The appearance of Mary, Jesus' mother, and the beloved disciple at the foot of the cross presents a scene perplexing to Scripture scholars. How did they get there? The three synoptic Gospels – Matthew, Mark and Luke – make no mention of Mary in Jerusalem, let alone at the cross. The synoptics do say women were present at the crucifixion, but only at a distance and only after Jesus' death. As for the beloved disciple, the other Gospel accounts say the disciples had fled Jerusalem prior to the crucifixion.

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Supreme Court is losing its sense of judicial restraint

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March 9, 2015

The Supreme Court of Canada has a responsibility not only to interpret laws, but also to chuck laws that are plainly unconstitutional onto the garbage heap. The court has done this throughout Canada's history, in one notable case radically redefining the relationship between the federal and provincial governments. The court's ability to overturn laws gained wide expansion, however, with the Constitution Act of 1982 and its Charter of Rights and Freedoms.

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Our Lenten walk on the path of humility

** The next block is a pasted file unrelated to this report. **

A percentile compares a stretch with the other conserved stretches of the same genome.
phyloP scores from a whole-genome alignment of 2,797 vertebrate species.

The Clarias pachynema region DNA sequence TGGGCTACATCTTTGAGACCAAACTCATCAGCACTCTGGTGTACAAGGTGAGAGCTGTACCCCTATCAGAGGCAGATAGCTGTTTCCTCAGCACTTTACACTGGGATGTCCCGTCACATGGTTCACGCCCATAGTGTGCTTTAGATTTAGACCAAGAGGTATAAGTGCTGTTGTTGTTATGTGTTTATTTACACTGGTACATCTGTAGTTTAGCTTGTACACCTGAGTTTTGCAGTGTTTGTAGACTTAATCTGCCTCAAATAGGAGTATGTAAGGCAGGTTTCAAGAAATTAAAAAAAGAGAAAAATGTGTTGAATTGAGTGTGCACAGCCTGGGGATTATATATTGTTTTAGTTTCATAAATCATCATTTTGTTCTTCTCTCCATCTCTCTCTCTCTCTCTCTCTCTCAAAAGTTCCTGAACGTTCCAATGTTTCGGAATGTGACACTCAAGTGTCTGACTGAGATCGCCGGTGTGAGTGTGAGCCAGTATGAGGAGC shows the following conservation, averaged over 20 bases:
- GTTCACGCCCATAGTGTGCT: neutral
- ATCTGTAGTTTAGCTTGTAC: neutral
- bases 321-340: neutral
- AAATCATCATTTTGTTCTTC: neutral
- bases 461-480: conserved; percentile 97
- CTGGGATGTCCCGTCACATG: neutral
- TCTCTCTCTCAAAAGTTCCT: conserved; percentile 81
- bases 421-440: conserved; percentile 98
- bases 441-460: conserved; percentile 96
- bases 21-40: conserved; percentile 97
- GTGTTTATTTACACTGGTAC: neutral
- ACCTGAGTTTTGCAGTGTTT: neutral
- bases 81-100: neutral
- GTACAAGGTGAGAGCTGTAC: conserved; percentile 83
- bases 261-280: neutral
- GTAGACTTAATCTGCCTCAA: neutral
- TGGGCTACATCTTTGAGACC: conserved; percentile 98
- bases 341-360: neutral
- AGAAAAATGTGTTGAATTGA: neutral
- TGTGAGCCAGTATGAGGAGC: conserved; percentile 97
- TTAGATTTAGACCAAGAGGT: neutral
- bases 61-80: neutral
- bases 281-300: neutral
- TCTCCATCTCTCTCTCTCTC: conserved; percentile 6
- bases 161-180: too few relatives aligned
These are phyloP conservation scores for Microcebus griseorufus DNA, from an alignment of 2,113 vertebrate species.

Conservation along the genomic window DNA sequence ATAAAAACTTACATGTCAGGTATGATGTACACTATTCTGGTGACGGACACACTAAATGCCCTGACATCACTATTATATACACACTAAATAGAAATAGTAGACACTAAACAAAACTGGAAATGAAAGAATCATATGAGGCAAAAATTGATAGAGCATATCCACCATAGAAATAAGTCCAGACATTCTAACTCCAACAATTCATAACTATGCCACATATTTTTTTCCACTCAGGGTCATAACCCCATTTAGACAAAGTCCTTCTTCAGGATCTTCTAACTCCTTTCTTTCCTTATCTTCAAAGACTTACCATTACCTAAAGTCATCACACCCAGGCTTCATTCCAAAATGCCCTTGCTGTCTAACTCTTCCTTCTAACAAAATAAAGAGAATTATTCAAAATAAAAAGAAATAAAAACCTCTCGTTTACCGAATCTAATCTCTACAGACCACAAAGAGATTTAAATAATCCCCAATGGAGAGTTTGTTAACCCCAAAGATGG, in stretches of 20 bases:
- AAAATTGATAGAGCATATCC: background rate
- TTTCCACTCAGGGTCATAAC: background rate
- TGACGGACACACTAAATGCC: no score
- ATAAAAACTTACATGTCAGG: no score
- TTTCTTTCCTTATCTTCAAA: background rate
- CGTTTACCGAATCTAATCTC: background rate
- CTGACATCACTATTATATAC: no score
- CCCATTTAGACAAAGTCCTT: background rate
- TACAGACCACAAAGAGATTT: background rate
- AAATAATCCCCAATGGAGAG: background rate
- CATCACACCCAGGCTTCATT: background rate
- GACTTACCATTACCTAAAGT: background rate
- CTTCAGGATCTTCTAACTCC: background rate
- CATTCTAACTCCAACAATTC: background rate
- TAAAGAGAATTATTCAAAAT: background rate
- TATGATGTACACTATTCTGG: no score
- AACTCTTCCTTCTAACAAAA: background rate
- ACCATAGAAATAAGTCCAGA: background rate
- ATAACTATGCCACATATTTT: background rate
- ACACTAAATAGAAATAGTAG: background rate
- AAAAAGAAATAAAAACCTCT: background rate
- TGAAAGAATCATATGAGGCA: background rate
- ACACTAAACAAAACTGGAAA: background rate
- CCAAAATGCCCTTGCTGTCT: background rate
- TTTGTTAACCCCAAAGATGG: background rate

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March 9, 2015

It was God's humility that prevented people from recognizing Jesus as saviour, and, even today, it is that humility that keeps us from following Christ. If there is one thing we need to learn in Lent, it is humility. But humility is not what we might think it to be. Humility does not involve bowing before greatness; that is a simple recognition of truth. There is no humility in bowing before God; we are acknowledging the truth of God's infinite greatness.

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Canada has a day to remember John Paul II

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March 9, 2015

Likely few Canadians have Thursday, April 2 on their radar screen. That day will not only be Holy Thursday, but also both Canada's first commemoration of Pope John Paul II Day as well as the 10th anniversary of the sainted pope's death. It might seem odd that Canada, a largely secular nation, has set aside a day on which to remember a Catholic pope. Pope John Paul, however, was no garden variety pope, if there be such a thing.